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What to Expect After a Severe Spinal Cord Injury: Is Recovery Possible?

severe spinal cord injury recovery

Life after a severe spinal cord injury can require many adjustments and drastically change your daily life.

Most people recover at least some functions. However, every spinal cord injury is unique, so it’s essential to understand the various factors that affect recovery.

This article will go over what to expect after a severe spinal cord injury, factors that affect recovery outlook, and how to cope.

Is Recovery After Severe Spinal Cord Injury Possible?

While ‘severe spinal cord injury’ sounds straightforward, it’s not exactly clear what makes an SCI severe. Severity is relative and can be interpreted differently by each person.

Rather than identifying a spinal cord injury as mild or severe, it’s more effective to specify whether it is complete or incomplete.

A complete spinal cord injury is when the spinal cord is damaged all across the level of injury. This means that brain signals cannot travel below that level of injury.

In contrast, an incomplete spinal cord injury is when connections between the brain and body below your level of injury are spared. Incomplete spinal cord injuries can still result in significant loss of control and sensation.

Damage to the central nervous system cannot heal itself. However, undamaged areas of the brain and spinal cord can rewire themselves through neuroplasticity. The more you practice weak movements, the more you stimulate adaptive changes.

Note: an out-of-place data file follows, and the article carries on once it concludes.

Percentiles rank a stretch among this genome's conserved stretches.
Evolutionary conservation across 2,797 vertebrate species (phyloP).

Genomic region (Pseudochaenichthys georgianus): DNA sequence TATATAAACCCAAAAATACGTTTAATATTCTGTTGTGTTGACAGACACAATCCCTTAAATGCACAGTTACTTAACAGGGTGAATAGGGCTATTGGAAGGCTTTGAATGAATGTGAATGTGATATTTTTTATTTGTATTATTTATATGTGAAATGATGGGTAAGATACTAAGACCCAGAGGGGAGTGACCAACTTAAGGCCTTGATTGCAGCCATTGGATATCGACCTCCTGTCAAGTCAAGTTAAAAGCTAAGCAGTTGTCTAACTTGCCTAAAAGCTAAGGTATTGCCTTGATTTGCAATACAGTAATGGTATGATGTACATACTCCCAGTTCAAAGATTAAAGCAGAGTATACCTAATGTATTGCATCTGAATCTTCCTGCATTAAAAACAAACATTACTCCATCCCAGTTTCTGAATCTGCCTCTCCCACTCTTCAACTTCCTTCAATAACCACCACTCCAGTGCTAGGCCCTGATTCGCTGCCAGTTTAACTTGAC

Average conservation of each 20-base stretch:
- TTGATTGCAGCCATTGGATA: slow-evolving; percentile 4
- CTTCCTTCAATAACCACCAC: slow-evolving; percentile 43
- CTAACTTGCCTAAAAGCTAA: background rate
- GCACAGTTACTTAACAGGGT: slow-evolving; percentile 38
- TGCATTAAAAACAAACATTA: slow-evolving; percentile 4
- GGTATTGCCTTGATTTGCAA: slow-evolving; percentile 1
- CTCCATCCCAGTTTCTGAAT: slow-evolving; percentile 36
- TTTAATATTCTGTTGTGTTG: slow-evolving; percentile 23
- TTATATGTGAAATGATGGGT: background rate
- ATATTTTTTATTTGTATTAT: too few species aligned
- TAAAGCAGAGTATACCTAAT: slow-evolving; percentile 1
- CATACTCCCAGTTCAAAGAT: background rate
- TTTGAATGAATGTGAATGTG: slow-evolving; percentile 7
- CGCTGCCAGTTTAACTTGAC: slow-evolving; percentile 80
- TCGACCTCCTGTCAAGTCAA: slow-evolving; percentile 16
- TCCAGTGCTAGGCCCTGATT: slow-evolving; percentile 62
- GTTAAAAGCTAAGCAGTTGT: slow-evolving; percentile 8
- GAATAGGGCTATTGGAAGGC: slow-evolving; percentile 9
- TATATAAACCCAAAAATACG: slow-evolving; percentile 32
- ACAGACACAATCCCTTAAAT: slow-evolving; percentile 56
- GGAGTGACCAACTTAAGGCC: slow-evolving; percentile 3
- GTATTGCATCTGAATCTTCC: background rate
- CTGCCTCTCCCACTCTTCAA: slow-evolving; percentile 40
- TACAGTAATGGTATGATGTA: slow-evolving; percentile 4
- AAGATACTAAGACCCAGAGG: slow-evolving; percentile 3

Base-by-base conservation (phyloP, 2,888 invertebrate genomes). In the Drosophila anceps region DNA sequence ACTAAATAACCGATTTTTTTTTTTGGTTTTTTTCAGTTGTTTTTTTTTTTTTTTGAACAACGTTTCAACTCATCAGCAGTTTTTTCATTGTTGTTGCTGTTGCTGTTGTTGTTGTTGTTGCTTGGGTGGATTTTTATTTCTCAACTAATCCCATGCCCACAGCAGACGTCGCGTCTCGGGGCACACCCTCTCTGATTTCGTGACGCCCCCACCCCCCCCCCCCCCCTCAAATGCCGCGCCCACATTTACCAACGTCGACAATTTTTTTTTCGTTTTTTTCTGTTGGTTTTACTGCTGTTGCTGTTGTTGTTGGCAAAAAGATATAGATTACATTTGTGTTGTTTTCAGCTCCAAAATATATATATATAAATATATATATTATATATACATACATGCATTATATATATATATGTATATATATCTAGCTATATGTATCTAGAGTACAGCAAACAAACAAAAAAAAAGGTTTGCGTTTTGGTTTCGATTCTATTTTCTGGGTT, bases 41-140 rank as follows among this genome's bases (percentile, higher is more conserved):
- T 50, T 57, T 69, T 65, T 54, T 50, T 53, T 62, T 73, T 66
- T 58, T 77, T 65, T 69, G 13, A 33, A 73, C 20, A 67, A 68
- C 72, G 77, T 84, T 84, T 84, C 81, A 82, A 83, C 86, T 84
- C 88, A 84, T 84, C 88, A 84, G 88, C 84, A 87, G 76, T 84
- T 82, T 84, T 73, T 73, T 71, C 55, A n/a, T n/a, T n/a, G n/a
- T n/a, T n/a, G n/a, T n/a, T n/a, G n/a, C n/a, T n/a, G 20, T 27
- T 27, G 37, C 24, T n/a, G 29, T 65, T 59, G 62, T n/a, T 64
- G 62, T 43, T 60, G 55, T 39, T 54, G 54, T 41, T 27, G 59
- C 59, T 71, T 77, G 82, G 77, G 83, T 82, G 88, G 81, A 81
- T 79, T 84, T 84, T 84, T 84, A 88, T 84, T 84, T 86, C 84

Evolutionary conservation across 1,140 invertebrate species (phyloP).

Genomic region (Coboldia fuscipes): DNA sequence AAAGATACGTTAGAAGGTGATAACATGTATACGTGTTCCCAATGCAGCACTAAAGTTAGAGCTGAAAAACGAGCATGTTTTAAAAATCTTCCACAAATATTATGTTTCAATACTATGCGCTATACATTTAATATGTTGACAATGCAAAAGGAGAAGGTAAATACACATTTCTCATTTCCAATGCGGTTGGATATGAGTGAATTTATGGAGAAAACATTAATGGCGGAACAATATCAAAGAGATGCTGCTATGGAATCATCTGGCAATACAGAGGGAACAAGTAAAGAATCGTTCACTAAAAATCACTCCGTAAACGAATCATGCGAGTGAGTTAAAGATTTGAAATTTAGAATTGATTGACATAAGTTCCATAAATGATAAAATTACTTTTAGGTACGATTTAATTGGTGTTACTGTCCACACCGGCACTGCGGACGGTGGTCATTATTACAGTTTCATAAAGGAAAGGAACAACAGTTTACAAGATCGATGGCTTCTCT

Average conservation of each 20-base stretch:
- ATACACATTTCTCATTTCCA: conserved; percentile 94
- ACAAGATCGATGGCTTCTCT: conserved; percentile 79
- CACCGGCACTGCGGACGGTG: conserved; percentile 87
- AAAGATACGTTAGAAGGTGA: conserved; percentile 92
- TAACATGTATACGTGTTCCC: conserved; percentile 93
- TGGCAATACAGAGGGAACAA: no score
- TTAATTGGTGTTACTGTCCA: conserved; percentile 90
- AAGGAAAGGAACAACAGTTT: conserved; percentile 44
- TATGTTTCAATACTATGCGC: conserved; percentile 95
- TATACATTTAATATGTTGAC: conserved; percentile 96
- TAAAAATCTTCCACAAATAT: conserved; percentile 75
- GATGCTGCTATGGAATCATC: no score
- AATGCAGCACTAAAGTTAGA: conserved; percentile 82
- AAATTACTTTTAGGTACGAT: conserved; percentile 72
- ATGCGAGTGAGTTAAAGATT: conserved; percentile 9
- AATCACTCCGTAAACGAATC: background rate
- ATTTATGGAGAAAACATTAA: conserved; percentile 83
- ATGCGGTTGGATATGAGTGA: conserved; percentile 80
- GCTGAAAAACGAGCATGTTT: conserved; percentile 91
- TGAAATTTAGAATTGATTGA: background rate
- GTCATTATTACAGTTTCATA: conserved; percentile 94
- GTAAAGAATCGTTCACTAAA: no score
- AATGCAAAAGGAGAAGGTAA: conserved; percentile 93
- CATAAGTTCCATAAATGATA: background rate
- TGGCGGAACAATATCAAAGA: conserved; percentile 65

Therefore, individuals with incomplete spinal cord injuries may be able to recover weakened functions through their spared neural pathways.

Your Spinal Cord Injury Might Not Be as Severe as It Seems

doctor explaining spinal shock to severe sci patient

Featured image: © Yalcin

After a spinal cord injury, many chemical reactions and inflammatory responses occur. They can cause damage and swelling to the spinal cord, which can disrupt blow flow.

Poor blood flow deprives the spinal cord of oxygen and other essential nutrients. This can cause your body to dysfunction and experience spinal shock.

Spinal shock is when you temporarily lose all reflexes, control, and sensation below your level of injury.

Once swelling in your spinal cord starts to die down, blood flow will be restored, and reflexes may gradually return. Spinal shock typically lasts between 4-12 weeks.

It isn’t until spinal shock is over that severe spinal cord injury patients will truly know how much motor control and sensation is preserved.

Level of Spinal Cord Injury

how level of SCI affects spinal cord injury rehabilitation

Your level of injury will help determine which functions will be affected or not.

Brain signals must travel down the spinal cord for your body to act. However, after a severe spinal cord injury, brain signals may not be able to get past the injury site.

Each level of the spinal cord innervates a different area of the body.

The higher your level of injury, the more functions will be affected.